Despite the founders' untimely departure, GONG was still obligated to Virgin Records to record three more albums. Enter Pierre Moerlin, and to the rescue he crafted a new GONG but kept the name the same at least until such annoying legalities were settled but then something even weirder than the music itself started to kick in. The band GONG suddenly became a family tree. Yep, the roots and trunk of the true that GONG had built up and out to brilliantly nurture and sprout new branches. The new GONG itself would eventually adopt the Pierre Mourlen's Gong moniker while other past members would splinter even further with bands such as Mother Gong, Gongzilla, Gongmaison, Paragong and even Planet Gong. Oh the excitement Allen and Smyth must've felt watching their pixie fueled vision morph into so many offspring.

But when such a project so wickedly cool and so utterly unique lays dormant for nearly two decades, something about the original GONG was space whispering in Allen's ear and ever so adept at tuning into the cosmic messages, felt the urge to reunite as much of the classic 70s lineup as humanly possible. Classic lineup is probably a hard nut to crack because even within the 'Radio Gnome' trilogy, there were many members who came and went and i do not believe that one single GONG album has ever seen the same lineup as the previous. And so the process began. Round up the old team to see if the boys (and girl) could still muster up some mind blowing pixie jazz rock magic that could capture the zeitgeist of the past while remaining contemporary for a more fickle alternative rock 90s crowd.

After all was said and done, Allen was quite successful in stacking up some of the greats of the past for the 9th album under the GONG moniker. SHAPESHIFTER would resurrect the zany GONG mythology with the main character Zero The Hero meeting an urban shaman who agrees to take Zero to the next level of consciousness but only if Zero spends nine months on an airplane where he could travel anywhere in the world but could spend money and under the condition that he only eat airplane food. Of course after all this, Zero dies at the end in Australia under mysterious circumstances. Oh my! The TRUE GONG is back and it's never been as absurd or ridiculously surreal since the 70s heyday! The album was released with two covers over the years and there have been variations in tracks as well. Can't anything be easy?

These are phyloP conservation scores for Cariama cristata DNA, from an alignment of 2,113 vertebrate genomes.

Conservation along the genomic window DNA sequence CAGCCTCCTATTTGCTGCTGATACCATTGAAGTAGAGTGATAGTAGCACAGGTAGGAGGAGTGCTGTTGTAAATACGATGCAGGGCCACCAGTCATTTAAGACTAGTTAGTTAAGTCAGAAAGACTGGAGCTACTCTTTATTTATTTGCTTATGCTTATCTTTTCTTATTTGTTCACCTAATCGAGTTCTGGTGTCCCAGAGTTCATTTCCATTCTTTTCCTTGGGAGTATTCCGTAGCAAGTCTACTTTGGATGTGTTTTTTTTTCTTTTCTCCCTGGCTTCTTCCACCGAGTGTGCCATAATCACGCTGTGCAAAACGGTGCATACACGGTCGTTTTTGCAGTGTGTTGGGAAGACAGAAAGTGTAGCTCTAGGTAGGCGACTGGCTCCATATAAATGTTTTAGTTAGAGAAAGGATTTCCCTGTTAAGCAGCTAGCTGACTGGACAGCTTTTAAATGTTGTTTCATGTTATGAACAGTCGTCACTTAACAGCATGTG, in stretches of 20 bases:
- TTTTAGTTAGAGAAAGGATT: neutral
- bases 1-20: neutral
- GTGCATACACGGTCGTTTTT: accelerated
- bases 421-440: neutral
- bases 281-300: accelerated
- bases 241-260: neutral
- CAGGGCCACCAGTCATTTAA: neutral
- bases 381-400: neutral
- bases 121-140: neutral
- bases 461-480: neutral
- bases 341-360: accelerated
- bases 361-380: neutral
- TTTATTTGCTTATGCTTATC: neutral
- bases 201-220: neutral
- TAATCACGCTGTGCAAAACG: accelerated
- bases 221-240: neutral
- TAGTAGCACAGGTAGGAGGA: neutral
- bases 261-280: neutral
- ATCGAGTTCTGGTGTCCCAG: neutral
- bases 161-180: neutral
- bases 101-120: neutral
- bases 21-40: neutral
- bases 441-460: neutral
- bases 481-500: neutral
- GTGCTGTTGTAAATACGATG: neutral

And so it was. GONG picks right up where 'You' left off with Didier Malherebe returning on bass, sax, keyboards, piccolo and flutes. Mike Howlett on bass. Graham Clark from the Pierre Moerlon phase on violins and even Pip Pyle from the wayback machine joins in on drums. Expectedly, everyone else on board is new to the GONG scene providing bass, keys, a crap load of Indian percussive instruments and even an African kora. So let the zaniness begin! There's lots of catching up to do.